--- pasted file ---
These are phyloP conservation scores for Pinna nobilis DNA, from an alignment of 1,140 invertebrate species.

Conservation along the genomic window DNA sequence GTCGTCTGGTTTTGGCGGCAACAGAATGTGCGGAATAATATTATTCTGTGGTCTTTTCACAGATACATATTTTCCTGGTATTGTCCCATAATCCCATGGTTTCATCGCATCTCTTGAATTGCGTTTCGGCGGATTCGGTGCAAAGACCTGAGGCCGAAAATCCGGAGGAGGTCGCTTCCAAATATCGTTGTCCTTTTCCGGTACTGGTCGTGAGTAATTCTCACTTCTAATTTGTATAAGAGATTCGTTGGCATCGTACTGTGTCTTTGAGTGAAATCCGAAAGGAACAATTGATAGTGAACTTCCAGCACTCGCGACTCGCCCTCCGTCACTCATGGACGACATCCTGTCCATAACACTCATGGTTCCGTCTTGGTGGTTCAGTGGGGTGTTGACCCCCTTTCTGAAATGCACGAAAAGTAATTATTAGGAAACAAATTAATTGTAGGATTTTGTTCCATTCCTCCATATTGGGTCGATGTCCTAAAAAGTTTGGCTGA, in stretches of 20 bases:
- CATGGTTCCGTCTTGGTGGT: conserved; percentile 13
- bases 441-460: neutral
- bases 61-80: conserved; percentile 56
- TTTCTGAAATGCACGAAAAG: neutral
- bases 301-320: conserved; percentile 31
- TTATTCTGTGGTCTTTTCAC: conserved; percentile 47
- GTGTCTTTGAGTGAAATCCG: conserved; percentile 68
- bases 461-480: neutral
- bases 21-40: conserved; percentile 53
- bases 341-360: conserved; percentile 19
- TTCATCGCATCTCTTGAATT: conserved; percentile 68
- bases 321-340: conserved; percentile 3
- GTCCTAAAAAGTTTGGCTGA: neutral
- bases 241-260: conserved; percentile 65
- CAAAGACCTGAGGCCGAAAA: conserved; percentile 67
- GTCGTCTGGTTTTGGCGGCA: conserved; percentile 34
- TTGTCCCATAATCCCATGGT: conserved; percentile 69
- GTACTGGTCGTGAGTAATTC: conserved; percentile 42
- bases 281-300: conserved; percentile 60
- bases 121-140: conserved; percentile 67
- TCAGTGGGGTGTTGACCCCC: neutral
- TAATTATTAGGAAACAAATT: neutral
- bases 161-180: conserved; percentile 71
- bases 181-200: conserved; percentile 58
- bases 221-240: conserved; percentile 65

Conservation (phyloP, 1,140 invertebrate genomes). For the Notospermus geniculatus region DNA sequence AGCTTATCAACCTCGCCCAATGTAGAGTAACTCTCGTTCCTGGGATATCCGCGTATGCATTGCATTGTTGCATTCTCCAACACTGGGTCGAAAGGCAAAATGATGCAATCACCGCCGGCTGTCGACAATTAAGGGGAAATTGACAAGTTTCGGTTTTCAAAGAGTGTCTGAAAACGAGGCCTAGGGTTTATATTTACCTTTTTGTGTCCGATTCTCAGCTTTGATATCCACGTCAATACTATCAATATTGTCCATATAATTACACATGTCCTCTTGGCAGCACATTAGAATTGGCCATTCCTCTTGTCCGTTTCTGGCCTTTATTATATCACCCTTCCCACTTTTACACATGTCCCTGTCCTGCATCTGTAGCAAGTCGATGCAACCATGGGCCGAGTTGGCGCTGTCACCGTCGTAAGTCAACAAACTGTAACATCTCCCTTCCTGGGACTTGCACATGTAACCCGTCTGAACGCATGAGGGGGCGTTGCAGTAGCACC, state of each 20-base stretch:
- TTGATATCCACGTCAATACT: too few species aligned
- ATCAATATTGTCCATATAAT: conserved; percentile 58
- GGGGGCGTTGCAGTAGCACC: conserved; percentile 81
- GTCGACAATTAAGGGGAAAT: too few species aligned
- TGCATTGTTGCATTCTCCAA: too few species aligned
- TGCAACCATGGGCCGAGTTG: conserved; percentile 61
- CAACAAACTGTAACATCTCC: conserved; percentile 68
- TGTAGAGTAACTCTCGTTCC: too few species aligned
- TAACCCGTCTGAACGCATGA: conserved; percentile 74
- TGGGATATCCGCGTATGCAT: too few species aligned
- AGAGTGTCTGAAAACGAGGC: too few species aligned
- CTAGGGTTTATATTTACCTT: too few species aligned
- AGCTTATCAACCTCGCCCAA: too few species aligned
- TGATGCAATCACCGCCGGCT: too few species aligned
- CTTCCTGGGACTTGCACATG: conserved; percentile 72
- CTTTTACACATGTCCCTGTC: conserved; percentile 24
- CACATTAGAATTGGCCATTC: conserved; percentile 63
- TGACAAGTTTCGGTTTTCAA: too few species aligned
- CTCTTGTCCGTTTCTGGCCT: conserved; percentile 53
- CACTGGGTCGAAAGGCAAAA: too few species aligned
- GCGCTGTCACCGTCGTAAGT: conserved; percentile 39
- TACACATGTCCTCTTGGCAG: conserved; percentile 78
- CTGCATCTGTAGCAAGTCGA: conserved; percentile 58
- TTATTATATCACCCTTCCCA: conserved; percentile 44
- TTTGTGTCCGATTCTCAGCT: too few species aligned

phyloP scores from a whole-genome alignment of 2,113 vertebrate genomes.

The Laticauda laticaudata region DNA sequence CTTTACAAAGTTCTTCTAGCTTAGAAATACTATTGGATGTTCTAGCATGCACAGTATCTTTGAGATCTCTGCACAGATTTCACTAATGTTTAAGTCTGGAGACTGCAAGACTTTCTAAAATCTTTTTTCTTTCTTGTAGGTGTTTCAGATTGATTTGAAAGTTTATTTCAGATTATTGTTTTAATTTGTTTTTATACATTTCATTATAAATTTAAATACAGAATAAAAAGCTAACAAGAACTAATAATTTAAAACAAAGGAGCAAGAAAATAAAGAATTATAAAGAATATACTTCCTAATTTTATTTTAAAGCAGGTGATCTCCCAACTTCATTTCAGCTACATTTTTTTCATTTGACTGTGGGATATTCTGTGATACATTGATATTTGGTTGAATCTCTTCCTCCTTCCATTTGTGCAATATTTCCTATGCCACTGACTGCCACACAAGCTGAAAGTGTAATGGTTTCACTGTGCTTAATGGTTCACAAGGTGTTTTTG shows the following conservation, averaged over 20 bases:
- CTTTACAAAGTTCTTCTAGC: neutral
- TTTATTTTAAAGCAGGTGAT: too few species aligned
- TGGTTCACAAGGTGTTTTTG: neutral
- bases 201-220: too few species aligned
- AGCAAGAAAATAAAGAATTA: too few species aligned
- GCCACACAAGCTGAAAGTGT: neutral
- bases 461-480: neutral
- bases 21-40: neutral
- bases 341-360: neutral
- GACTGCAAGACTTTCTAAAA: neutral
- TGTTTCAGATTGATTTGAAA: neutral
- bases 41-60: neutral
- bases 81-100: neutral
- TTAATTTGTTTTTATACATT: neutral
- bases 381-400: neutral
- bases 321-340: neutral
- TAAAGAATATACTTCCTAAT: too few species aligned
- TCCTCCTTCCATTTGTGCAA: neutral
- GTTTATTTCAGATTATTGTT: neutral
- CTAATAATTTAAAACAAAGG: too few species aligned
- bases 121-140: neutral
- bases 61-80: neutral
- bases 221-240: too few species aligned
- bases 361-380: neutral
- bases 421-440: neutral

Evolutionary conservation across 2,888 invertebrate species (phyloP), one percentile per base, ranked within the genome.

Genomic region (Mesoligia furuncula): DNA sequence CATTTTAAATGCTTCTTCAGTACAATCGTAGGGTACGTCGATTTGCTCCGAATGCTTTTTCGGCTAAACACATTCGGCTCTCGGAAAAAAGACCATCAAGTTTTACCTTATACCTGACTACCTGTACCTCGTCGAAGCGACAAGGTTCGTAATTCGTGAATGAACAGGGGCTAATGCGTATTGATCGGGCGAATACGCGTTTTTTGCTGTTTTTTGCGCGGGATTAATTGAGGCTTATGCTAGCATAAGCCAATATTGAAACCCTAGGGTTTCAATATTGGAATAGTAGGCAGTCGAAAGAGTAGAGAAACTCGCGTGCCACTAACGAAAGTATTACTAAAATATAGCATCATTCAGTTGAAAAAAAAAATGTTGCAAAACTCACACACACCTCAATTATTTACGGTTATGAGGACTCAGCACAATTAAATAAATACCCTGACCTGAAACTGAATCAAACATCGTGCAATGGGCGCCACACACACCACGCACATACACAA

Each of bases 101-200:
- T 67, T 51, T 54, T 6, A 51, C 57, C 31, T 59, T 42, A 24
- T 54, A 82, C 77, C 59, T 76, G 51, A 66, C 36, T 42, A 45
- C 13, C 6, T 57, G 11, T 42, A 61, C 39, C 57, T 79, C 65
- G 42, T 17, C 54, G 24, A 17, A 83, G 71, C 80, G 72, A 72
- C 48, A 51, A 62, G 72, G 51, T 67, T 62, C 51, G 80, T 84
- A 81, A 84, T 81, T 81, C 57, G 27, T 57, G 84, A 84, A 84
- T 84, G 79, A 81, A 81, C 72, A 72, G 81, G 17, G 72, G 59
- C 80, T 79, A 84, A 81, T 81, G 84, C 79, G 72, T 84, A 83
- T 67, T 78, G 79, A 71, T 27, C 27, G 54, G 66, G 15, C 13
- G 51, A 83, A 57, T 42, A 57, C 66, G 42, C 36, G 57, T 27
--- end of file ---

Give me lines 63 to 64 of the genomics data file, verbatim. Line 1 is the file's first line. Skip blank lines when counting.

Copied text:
- bases 21-40: neutral
- bases 341-360: neutral